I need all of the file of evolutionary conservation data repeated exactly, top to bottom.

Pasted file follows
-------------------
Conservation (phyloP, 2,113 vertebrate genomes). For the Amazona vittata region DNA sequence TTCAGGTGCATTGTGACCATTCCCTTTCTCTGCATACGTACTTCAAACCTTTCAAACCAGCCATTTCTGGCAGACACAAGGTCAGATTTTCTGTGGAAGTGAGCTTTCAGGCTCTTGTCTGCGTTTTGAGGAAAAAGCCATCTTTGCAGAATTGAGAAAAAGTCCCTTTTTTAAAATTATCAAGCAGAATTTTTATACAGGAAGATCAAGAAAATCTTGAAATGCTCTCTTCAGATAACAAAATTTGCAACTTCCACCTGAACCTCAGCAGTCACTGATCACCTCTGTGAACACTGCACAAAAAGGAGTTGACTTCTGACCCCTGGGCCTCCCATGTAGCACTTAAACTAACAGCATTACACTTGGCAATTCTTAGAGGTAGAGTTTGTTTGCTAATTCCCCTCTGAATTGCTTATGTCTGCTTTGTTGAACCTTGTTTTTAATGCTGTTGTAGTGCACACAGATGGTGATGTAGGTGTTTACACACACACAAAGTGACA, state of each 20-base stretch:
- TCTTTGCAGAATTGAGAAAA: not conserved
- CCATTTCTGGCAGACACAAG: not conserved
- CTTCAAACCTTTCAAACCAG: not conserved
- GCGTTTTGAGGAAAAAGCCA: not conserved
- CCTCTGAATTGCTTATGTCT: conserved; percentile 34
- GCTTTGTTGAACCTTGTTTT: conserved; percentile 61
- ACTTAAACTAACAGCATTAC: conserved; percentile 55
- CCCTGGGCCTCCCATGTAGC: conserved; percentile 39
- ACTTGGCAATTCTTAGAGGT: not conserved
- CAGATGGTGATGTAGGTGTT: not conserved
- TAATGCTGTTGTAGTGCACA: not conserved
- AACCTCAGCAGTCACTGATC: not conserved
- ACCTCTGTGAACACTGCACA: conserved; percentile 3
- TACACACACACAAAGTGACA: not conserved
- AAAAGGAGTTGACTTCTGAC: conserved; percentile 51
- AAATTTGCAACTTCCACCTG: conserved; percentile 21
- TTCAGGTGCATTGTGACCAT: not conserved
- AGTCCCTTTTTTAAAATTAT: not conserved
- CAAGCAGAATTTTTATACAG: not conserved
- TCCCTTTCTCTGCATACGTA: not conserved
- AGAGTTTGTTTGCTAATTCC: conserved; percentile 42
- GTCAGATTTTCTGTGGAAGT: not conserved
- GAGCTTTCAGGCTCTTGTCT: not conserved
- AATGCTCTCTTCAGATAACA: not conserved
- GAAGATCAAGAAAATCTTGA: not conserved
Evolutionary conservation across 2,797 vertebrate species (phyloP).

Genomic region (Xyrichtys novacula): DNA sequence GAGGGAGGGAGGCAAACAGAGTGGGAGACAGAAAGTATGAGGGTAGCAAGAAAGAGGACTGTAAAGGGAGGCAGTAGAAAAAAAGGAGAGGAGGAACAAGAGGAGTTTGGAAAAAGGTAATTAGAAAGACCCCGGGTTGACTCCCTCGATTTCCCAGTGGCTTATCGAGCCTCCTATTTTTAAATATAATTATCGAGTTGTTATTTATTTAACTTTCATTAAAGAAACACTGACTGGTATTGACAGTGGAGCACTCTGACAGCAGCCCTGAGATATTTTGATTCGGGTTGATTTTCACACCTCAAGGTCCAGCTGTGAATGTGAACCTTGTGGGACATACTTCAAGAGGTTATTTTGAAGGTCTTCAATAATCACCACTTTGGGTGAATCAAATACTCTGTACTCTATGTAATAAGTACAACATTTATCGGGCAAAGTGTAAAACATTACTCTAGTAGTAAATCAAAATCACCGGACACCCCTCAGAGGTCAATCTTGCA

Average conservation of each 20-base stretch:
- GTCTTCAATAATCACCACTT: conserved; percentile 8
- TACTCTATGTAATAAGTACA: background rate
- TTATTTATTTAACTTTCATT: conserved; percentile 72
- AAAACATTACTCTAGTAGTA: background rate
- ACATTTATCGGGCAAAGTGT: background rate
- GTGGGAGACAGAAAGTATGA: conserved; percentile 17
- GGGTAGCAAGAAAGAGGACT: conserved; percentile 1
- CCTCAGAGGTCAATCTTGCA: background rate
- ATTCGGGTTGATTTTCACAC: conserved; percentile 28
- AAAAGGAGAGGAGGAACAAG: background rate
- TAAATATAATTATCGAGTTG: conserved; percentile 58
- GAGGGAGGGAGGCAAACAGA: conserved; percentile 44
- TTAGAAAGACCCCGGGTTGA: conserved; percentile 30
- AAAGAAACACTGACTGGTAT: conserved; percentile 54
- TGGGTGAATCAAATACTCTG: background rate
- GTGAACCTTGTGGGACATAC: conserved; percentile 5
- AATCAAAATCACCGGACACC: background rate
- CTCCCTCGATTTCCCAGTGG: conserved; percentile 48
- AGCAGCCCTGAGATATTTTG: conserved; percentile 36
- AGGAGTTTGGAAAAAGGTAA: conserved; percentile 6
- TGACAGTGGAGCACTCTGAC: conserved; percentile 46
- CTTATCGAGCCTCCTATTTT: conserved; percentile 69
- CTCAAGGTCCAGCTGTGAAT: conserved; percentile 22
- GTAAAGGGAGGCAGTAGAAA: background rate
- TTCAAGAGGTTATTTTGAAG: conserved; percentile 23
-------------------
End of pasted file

Conservation (phyloP, 2,113 vertebrate genomes). For the Amazona vittata region DNA sequence TTCAGGTGCATTGTGACCATTCCCTTTCTCTGCATACGTACTTCAAACCTTTCAAACCAGCCATTTCTGGCAGACACAAGGTCAGATTTTCTGTGGAAGTGAGCTTTCAGGCTCTTGTCTGCGTTTTGAGGAAAAAGCCATCTTTGCAGAATTGAGAAAAAGTCCCTTTTTTAAAATTATCAAGCAGAATTTTTATACAGGAAGATCAAGAAAATCTTGAAATGCTCTCTTCAGATAACAAAATTTGCAACTTCCACCTGAACCTCAGCAGTCACTGATCACCTCTGTGAACACTGCACAAAAAGGAGTTGACTTCTGACCCCTGGGCCTCCCATGTAGCACTTAAACTAACAGCATTACACTTGGCAATTCTTAGAGGTAGAGTTTGTTTGCTAATTCCCCTCTGAATTGCTTATGTCTGCTTTGTTGAACCTTGTTTTTAATGCTGTTGTAGTGCACACAGATGGTGATGTAGGTGTTTACACACACACAAAGTGACA, state of each 20-base stretch:
- TCTTTGCAGAATTGAGAAAA: not conserved
- CCATTTCTGGCAGACACAAG: not conserved
- CTTCAAACCTTTCAAACCAG: not conserved
- GCGTTTTGAGGAAAAAGCCA: not conserved
- CCTCTGAATTGCTTATGTCT: conserved; percentile 34
- GCTTTGTTGAACCTTGTTTT: conserved; percentile 61
- ACTTAAACTAACAGCATTAC: conserved; percentile 55
- CCCTGGGCCTCCCATGTAGC: conserved; percentile 39
- ACTTGGCAATTCTTAGAGGT: not conserved
- CAGATGGTGATGTAGGTGTT: not conserved
- TAATGCTGTTGTAGTGCACA: not conserved
- AACCTCAGCAGTCACTGATC: not conserved
- ACCTCTGTGAACACTGCACA: conserved; percentile 3
- TACACACACACAAAGTGACA: not conserved
- AAAAGGAGTTGACTTCTGAC: conserved; percentile 51
- AAATTTGCAACTTCCACCTG: conserved; percentile 21
- TTCAGGTGCATTGTGACCAT: not conserved
- AGTCCCTTTTTTAAAATTAT: not conserved
- CAAGCAGAATTTTTATACAG: not conserved
- TCCCTTTCTCTGCATACGTA: not conserved
- AGAGTTTGTTTGCTAATTCC: conserved; percentile 42
- GTCAGATTTTCTGTGGAAGT: not conserved
- GAGCTTTCAGGCTCTTGTCT: not conserved
- AATGCTCTCTTCAGATAACA: not conserved
- GAAGATCAAGAAAATCTTGA: not conserved
Evolutionary conservation across 2,797 vertebrate species (phyloP).

Genomic region (Xyrichtys novacula): DNA sequence GAGGGAGGGAGGCAAACAGAGTGGGAGACAGAAAGTATGAGGGTAGCAAGAAAGAGGACTGTAAAGGGAGGCAGTAGAAAAAAAGGAGAGGAGGAACAAGAGGAGTTTGGAAAAAGGTAATTAGAAAGACCCCGGGTTGACTCCCTCGATTTCCCAGTGGCTTATCGAGCCTCCTATTTTTAAATATAATTATCGAGTTGTTATTTATTTAACTTTCATTAAAGAAACACTGACTGGTATTGACAGTGGAGCACTCTGACAGCAGCCCTGAGATATTTTGATTCGGGTTGATTTTCACACCTCAAGGTCCAGCTGTGAATGTGAACCTTGTGGGACATACTTCAAGAGGTTATTTTGAAGGTCTTCAATAATCACCACTTTGGGTGAATCAAATACTCTGTACTCTATGTAATAAGTACAACATTTATCGGGCAAAGTGTAAAACATTACTCTAGTAGTAAATCAAAATCACCGGACACCCCTCAGAGGTCAATCTTGCA

Average conservation of each 20-base stretch:
- GTCTTCAATAATCACCACTT: conserved; percentile 8
- TACTCTATGTAATAAGTACA: background rate
- TTATTTATTTAACTTTCATT: conserved; percentile 72
- AAAACATTACTCTAGTAGTA: background rate
- ACATTTATCGGGCAAAGTGT: background rate
- GTGGGAGACAGAAAGTATGA: conserved; percentile 17
- GGGTAGCAAGAAAGAGGACT: conserved; percentile 1
- CCTCAGAGGTCAATCTTGCA: background rate
- ATTCGGGTTGATTTTCACAC: conserved; percentile 28
- AAAAGGAGAGGAGGAACAAG: background rate
- TAAATATAATTATCGAGTTG: conserved; percentile 58
- GAGGGAGGGAGGCAAACAGA: conserved; percentile 44
- TTAGAAAGACCCCGGGTTGA: conserved; percentile 30
- AAAGAAACACTGACTGGTAT: conserved; percentile 54
- TGGGTGAATCAAATACTCTG: background rate
- GTGAACCTTGTGGGACATAC: conserved; percentile 5
- AATCAAAATCACCGGACACC: background rate
- CTCCCTCGATTTCCCAGTGG: conserved; percentile 48
- AGCAGCCCTGAGATATTTTG: conserved; percentile 36
- AGGAGTTTGGAAAAAGGTAA: conserved; percentile 6
- TGACAGTGGAGCACTCTGAC: conserved; percentile 46
- CTTATCGAGCCTCCTATTTT: conserved; percentile 69
- CTCAAGGTCCAGCTGTGAAT: conserved; percentile 22
- GTAAAGGGAGGCAGTAGAAA: background rate
- TTCAAGAGGTTATTTTGAAG: conserved; percentile 23